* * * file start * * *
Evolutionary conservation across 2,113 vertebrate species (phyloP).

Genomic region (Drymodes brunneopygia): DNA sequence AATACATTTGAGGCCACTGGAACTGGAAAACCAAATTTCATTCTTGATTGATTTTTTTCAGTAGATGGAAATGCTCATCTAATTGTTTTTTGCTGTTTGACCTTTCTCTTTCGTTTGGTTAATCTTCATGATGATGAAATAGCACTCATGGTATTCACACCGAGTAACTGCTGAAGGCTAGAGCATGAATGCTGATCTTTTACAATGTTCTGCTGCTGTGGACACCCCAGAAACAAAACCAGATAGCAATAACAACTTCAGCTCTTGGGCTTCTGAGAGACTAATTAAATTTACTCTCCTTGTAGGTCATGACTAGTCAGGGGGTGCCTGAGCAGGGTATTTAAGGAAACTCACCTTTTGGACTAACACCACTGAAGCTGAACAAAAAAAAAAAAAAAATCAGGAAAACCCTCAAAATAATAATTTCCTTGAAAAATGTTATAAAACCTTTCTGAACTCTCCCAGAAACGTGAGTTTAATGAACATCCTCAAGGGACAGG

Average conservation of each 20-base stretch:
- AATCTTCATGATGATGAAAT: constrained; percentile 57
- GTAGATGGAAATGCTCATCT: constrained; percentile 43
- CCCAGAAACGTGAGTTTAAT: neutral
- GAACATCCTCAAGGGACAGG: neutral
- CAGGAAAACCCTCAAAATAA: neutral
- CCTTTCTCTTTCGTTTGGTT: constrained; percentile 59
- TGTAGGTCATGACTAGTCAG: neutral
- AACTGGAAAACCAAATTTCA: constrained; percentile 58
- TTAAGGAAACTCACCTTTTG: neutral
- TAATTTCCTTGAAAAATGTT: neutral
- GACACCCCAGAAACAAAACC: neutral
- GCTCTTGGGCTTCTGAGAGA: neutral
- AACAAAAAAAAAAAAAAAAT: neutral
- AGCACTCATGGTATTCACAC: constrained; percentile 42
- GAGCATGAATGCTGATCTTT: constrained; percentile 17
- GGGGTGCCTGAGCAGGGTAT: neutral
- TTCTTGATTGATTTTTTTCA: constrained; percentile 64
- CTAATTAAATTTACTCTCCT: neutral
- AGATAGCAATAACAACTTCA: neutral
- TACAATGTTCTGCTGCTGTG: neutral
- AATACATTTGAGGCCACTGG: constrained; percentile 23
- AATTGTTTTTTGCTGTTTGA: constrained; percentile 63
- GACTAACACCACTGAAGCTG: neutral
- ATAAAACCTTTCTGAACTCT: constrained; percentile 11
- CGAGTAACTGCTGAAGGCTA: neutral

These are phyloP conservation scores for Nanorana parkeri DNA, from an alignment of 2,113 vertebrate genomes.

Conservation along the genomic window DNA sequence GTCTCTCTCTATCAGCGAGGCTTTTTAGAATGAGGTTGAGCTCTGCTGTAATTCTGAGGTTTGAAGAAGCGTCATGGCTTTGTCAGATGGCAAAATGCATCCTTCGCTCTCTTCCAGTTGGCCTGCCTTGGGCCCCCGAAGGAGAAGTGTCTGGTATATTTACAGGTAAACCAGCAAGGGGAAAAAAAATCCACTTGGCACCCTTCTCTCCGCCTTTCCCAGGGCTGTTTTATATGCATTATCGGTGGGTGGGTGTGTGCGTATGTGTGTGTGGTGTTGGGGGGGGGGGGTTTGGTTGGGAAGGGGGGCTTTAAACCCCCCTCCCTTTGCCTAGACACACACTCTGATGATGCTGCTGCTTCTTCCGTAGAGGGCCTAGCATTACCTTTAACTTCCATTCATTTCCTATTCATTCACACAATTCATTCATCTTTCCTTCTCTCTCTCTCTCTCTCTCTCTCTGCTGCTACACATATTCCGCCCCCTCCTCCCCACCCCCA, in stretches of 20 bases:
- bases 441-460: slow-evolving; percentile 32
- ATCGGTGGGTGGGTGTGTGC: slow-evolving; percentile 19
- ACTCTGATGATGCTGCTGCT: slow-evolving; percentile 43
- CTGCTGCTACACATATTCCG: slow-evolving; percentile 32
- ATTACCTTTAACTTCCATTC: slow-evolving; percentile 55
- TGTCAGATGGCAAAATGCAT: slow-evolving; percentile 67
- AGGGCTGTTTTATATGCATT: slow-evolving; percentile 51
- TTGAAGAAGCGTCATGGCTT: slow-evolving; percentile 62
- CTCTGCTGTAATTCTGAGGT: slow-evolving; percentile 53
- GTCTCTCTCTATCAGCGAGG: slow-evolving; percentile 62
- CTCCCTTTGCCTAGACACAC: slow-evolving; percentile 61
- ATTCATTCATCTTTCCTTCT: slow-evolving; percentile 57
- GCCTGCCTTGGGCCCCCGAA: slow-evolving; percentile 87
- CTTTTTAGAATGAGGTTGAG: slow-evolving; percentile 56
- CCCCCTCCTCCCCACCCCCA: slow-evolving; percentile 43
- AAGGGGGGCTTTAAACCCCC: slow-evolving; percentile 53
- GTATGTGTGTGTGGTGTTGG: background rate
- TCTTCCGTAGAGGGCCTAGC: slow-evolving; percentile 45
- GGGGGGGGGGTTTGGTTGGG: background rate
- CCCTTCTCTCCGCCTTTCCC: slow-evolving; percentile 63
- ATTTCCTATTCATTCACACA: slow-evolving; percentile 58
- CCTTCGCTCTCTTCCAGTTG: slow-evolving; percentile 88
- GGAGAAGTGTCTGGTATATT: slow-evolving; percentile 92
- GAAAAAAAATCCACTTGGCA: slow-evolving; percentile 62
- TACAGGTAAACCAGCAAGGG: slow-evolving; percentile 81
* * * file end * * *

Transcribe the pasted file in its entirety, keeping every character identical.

Evolutionary conservation across 2,113 vertebrate species (phyloP).

Genomic region (Drymodes brunneopygia): DNA sequence AATACATTTGAGGCCACTGGAACTGGAAAACCAAATTTCATTCTTGATTGATTTTTTTCAGTAGATGGAAATGCTCATCTAATTGTTTTTTGCTGTTTGACCTTTCTCTTTCGTTTGGTTAATCTTCATGATGATGAAATAGCACTCATGGTATTCACACCGAGTAACTGCTGAAGGCTAGAGCATGAATGCTGATCTTTTACAATGTTCTGCTGCTGTGGACACCCCAGAAACAAAACCAGATAGCAATAACAACTTCAGCTCTTGGGCTTCTGAGAGACTAATTAAATTTACTCTCCTTGTAGGTCATGACTAGTCAGGGGGTGCCTGAGCAGGGTATTTAAGGAAACTCACCTTTTGGACTAACACCACTGAAGCTGAACAAAAAAAAAAAAAAAATCAGGAAAACCCTCAAAATAATAATTTCCTTGAAAAATGTTATAAAACCTTTCTGAACTCTCCCAGAAACGTGAGTTTAATGAACATCCTCAAGGGACAGG

Average conservation of each 20-base stretch:
- AATCTTCATGATGATGAAAT: constrained; percentile 57
- GTAGATGGAAATGCTCATCT: constrained; percentile 43
- CCCAGAAACGTGAGTTTAAT: neutral
- GAACATCCTCAAGGGACAGG: neutral
- CAGGAAAACCCTCAAAATAA: neutral
- CCTTTCTCTTTCGTTTGGTT: constrained; percentile 59
- TGTAGGTCATGACTAGTCAG: neutral
- AACTGGAAAACCAAATTTCA: constrained; percentile 58
- TTAAGGAAACTCACCTTTTG: neutral
- TAATTTCCTTGAAAAATGTT: neutral
- GACACCCCAGAAACAAAACC: neutral
- GCTCTTGGGCTTCTGAGAGA: neutral
- AACAAAAAAAAAAAAAAAAT: neutral
- AGCACTCATGGTATTCACAC: constrained; percentile 42
- GAGCATGAATGCTGATCTTT: constrained; percentile 17
- GGGGTGCCTGAGCAGGGTAT: neutral
- TTCTTGATTGATTTTTTTCA: constrained; percentile 64
- CTAATTAAATTTACTCTCCT: neutral
- AGATAGCAATAACAACTTCA: neutral
- TACAATGTTCTGCTGCTGTG: neutral
- AATACATTTGAGGCCACTGG: constrained; percentile 23
- AATTGTTTTTTGCTGTTTGA: constrained; percentile 63
- GACTAACACCACTGAAGCTG: neutral
- ATAAAACCTTTCTGAACTCT: constrained; percentile 11
- CGAGTAACTGCTGAAGGCTA: neutral

These are phyloP conservation scores for Nanorana parkeri DNA, from an alignment of 2,113 vertebrate genomes.

Conservation along the genomic window DNA sequence GTCTCTCTCTATCAGCGAGGCTTTTTAGAATGAGGTTGAGCTCTGCTGTAATTCTGAGGTTTGAAGAAGCGTCATGGCTTTGTCAGATGGCAAAATGCATCCTTCGCTCTCTTCCAGTTGGCCTGCCTTGGGCCCCCGAAGGAGAAGTGTCTGGTATATTTACAGGTAAACCAGCAAGGGGAAAAAAAATCCACTTGGCACCCTTCTCTCCGCCTTTCCCAGGGCTGTTTTATATGCATTATCGGTGGGTGGGTGTGTGCGTATGTGTGTGTGGTGTTGGGGGGGGGGGGTTTGGTTGGGAAGGGGGGCTTTAAACCCCCCTCCCTTTGCCTAGACACACACTCTGATGATGCTGCTGCTTCTTCCGTAGAGGGCCTAGCATTACCTTTAACTTCCATTCATTTCCTATTCATTCACACAATTCATTCATCTTTCCTTCTCTCTCTCTCTCTCTCTCTCTCTGCTGCTACACATATTCCGCCCCCTCCTCCCCACCCCCA, in stretches of 20 bases:
- bases 441-460: slow-evolving; percentile 32
- ATCGGTGGGTGGGTGTGTGC: slow-evolving; percentile 19
- ACTCTGATGATGCTGCTGCT: slow-evolving; percentile 43
- CTGCTGCTACACATATTCCG: slow-evolving; percentile 32
- ATTACCTTTAACTTCCATTC: slow-evolving; percentile 55
- TGTCAGATGGCAAAATGCAT: slow-evolving; percentile 67
- AGGGCTGTTTTATATGCATT: slow-evolving; percentile 51
- TTGAAGAAGCGTCATGGCTT: slow-evolving; percentile 62
- CTCTGCTGTAATTCTGAGGT: slow-evolving; percentile 53
- GTCTCTCTCTATCAGCGAGG: slow-evolving; percentile 62
- CTCCCTTTGCCTAGACACAC: slow-evolving; percentile 61
- ATTCATTCATCTTTCCTTCT: slow-evolving; percentile 57
- GCCTGCCTTGGGCCCCCGAA: slow-evolving; percentile 87
- CTTTTTAGAATGAGGTTGAG: slow-evolving; percentile 56
- CCCCCTCCTCCCCACCCCCA: slow-evolving; percentile 43
- AAGGGGGGCTTTAAACCCCC: slow-evolving; percentile 53
- GTATGTGTGTGTGGTGTTGG: background rate
- TCTTCCGTAGAGGGCCTAGC: slow-evolving; percentile 45
- GGGGGGGGGGTTTGGTTGGG: background rate
- CCCTTCTCTCCGCCTTTCCC: slow-evolving; percentile 63
- ATTTCCTATTCATTCACACA: slow-evolving; percentile 58
- CCTTCGCTCTCTTCCAGTTG: slow-evolving; percentile 88
- GGAGAAGTGTCTGGTATATT: slow-evolving; percentile 92
- GAAAAAAAATCCACTTGGCA: slow-evolving; percentile 62
- TACAGGTAAACCAGCAAGGG: slow-evolving; percentile 81